American Axle Is One of the Cheapest Stocks

Posted 22 Jun 2018 04:57 PM Edited 22 Jun 2018 05:00 PM

'Buy low' refers to stock valuations, not proximity to the ground, but it turns out that a leading player in vehicle underbellies, American Axle & Manufacturing Holdings, trades at a down-to-earth price with plenty of upside potential.

Key concerns surrounding the Detroit-based company'high debt, heavy reliance on General Motors (ticker: GM) for orders, and exposure to a near-term slowdown in North American vehicle demand and to the long-term rise of electric cars'appear overstated or misplaced.

The valuation is alluring: Over the next five years, American Axle could generate enough free cash to cover its entire stock market value of $1.9 billion.

American Axle (AXL) was born in the mid-1990s when the father of current CEO David Dauch formed an investment group to buy some factories that GM was shedding. The factories forged metal and made so-called driveline components'mechanical parts that deliver power to the wheels. Those aren't as exciting as engines and transmissions; gear heads generally don't boast about their axle specifications.

'When we do our job right, no one complains,' says Dauch. The lack of attention might help explain why Axle trades for just 4.5 times this year's projected earnings, a 74% discount to the S&P 500 index, versus, say, 10.4 times earnings for engine maker Cummins (CMI) and 11.1 times for transmission player BorgWarner (BWA).

But consider some features of American Axle's inconspicuous work. It has long specialized in beefy pickup trucks, sport-utility vehicles, and crossovers, like the Chevy Silverado, Cadillac Escalade ESV, and Jeep Cherokee, and its sales for key platforms can run from hundreds of dollars to as much as $2,500'far more than it would make on simple passenger cars. The big-vehicle tilt is especially favourable now, because while U.S. vehicle demand appears to have peaked, trucks, SUVs, and crossovers are still selling briskly, and taking a rising share of the market.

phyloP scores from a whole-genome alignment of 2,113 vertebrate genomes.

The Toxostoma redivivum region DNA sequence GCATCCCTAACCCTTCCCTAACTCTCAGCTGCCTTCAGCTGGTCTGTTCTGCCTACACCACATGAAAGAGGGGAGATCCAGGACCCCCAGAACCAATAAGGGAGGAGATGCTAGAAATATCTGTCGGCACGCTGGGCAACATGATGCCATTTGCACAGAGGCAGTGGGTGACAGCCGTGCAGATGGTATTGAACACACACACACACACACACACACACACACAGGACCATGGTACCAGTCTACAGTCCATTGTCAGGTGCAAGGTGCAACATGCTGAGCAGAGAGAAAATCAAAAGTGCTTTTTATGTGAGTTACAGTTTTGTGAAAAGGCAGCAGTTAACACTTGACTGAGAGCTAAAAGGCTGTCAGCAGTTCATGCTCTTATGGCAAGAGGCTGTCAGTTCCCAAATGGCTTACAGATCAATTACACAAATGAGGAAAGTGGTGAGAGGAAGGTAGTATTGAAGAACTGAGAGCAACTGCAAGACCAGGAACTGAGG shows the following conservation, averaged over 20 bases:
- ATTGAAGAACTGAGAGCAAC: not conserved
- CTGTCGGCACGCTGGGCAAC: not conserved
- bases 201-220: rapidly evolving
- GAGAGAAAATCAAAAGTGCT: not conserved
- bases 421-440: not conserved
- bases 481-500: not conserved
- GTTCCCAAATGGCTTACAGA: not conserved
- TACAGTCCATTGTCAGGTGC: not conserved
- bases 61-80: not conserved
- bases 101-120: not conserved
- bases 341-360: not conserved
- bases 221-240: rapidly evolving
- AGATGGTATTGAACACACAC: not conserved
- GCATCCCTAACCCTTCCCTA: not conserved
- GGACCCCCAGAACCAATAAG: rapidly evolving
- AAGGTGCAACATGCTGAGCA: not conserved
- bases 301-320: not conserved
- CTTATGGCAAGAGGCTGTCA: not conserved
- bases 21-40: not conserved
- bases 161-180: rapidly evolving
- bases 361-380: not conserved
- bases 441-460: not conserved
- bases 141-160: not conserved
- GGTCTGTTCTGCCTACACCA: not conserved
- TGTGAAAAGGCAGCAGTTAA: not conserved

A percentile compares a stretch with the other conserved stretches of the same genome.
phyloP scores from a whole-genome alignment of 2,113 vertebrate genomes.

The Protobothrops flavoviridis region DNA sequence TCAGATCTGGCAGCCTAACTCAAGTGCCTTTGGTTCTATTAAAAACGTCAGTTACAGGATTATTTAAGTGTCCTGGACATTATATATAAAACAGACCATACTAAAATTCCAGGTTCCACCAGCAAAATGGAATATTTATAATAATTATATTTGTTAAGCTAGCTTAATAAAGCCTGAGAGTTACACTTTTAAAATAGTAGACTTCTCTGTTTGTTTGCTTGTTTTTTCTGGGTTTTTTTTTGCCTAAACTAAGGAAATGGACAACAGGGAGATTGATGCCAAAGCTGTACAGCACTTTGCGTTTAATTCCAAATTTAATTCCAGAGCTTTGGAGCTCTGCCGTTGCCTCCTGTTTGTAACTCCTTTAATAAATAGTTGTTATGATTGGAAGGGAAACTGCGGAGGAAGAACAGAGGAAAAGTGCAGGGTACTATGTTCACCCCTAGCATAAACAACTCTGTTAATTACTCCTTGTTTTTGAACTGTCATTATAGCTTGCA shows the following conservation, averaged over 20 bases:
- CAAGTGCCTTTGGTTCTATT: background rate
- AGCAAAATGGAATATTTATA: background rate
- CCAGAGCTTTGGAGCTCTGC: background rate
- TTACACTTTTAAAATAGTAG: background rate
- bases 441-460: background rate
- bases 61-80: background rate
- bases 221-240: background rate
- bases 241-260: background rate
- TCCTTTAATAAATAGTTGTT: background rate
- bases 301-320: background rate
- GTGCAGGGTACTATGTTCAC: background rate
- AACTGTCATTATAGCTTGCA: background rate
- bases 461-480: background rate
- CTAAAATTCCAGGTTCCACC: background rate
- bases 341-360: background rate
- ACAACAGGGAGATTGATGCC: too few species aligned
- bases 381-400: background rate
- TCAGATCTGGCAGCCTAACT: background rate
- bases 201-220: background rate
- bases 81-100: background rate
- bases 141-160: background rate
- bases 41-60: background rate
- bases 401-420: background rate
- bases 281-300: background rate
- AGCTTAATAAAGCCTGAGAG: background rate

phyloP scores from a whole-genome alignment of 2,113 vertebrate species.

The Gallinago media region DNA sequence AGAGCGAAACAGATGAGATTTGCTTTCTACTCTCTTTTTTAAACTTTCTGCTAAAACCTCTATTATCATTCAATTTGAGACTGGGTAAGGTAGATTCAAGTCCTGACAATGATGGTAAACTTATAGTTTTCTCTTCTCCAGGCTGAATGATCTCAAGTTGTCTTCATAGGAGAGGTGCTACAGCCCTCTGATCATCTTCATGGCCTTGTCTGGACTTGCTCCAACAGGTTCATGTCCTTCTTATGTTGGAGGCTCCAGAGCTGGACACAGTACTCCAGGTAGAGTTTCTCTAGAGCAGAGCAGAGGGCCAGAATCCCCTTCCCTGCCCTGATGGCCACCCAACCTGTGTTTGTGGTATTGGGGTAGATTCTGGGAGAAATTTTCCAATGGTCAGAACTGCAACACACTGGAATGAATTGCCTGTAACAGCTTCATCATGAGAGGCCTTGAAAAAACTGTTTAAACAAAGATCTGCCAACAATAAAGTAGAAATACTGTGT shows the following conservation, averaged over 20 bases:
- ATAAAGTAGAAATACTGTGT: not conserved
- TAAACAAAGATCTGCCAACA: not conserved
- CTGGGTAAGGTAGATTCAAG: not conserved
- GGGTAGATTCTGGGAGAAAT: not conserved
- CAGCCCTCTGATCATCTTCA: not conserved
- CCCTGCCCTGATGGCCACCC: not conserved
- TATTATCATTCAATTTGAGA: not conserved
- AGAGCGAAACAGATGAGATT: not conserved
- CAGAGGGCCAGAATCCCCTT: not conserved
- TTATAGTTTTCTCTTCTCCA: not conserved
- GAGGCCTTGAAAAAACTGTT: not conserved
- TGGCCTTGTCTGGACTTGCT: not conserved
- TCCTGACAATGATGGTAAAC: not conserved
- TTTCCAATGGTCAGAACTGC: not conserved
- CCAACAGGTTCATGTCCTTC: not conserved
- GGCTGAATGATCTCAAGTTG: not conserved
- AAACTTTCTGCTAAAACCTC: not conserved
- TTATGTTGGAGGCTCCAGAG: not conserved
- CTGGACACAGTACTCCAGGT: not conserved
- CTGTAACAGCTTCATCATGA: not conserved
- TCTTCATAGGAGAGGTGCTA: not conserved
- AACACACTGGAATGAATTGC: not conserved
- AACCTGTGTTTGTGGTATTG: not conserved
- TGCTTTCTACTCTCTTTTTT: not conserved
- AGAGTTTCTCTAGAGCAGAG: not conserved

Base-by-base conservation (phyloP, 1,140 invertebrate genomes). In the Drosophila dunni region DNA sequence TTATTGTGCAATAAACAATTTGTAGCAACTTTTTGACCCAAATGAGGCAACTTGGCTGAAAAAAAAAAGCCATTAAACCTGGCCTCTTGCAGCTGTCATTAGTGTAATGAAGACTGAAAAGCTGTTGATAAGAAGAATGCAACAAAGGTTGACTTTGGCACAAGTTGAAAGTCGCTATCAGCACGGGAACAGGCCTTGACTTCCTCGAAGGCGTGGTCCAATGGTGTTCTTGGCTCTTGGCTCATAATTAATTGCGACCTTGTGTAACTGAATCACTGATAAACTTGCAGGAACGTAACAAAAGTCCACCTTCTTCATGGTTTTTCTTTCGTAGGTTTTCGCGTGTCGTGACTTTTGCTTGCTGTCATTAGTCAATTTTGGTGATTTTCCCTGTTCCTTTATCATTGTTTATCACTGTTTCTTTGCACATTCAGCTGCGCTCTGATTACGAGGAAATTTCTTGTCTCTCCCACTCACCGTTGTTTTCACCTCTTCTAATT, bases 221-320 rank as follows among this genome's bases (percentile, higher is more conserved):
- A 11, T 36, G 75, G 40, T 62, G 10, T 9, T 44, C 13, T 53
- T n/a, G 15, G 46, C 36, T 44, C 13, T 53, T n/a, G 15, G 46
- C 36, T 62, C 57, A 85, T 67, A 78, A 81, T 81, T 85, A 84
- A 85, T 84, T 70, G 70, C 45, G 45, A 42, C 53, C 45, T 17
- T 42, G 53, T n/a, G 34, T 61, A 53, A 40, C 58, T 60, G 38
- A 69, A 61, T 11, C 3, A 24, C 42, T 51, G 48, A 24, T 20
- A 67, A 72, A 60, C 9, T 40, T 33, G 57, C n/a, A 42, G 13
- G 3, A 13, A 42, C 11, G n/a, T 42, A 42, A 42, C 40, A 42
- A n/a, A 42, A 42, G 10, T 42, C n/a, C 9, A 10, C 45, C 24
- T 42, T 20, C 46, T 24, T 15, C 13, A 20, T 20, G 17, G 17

Ironically, axles and such might also prove more future-proof than systems with greater complexity. 'Today, the vehicle doesn't move without the engine, transmission, and axle,' says Dauch. 'In the future, electric vehicles might do away with the engine and transmission, but you'll still need the axle.'

In fact, as driving goes electric, axles could see more action. American Axle has developed systems it calls eDrive units, each of which combines an electric motor, gearbox, and electronics to replace some of the functions of engines and transmissions. These can be built into the front and rear axles. The company is said to have a supply deal for Jaguar's first entry into all-electric cars, the 2019 I-PACE, which promises a 240-mile range and a zero-to-60 speed of 4.5 seconds. Dauch says electric vehicles can bring in sales comparable to the most lucrative truck platforms'and eventually, expand American Axle's market to include more sedans. Already, the company says products for hybrid and electric cars make up more than 5% of its backlog through 2020.

Last year, American Axle completed a takeover of Metaldyne Performance Group, which makes components for engines and transmissions, for $3.3 billion, including cash, stock, and the assumption of debt. That helped diversify the business away from GM, which this year will bring in an estimated 40% of revenue, versus 66% in 2015. The deal also added modestly to exposure in Europe and Asia, but it left the company highly leveraged.

At the end of last quarter, American Axle had nearly $4 billion in long-term debt, offset by $341 million in cash and equivalents. This year, the company's management says revenue is likely to total $7.1 billion to $7.2 billion, of which 17.5% to 18% is expected to turn into adjusted earnings before interest, taxes, depreciation, and amortization, or Ebitda, tweaked for things like acquisition and restructuring costs. Take the midpoints of those numbers, and adjust the debt for the cash, and the result is a debt/Ebitda ratio of about 2.9. Management says it can get that figure below two by 2020, assuming that U.S. vehicle sales hold steady, or by 2021 if sales slide.

Steel tariffs could pinch, but little of American Axle's steel comes from China, and much of it is bought on agreements that allow the company to pass cost increases on to its customers. A bigger threat might be an adverse outcome in the renegotiation of the North American Free Trade Agreement with Canada and Mexico, since 40% of American Axle's revenue last year came from products made in central Mexico. But those concerns seem more than discounted in the stock valuation.

On Thursday, American Axle hosted its first investor day and rang the closing bell at the New York Stock Exchange. The company's shares didn't respond. Perhaps investors will pay more attention as leverage shrinks, or as more electric vehicles are launched. If not, American Axle will be left with plenty of options, including massive share repurchases.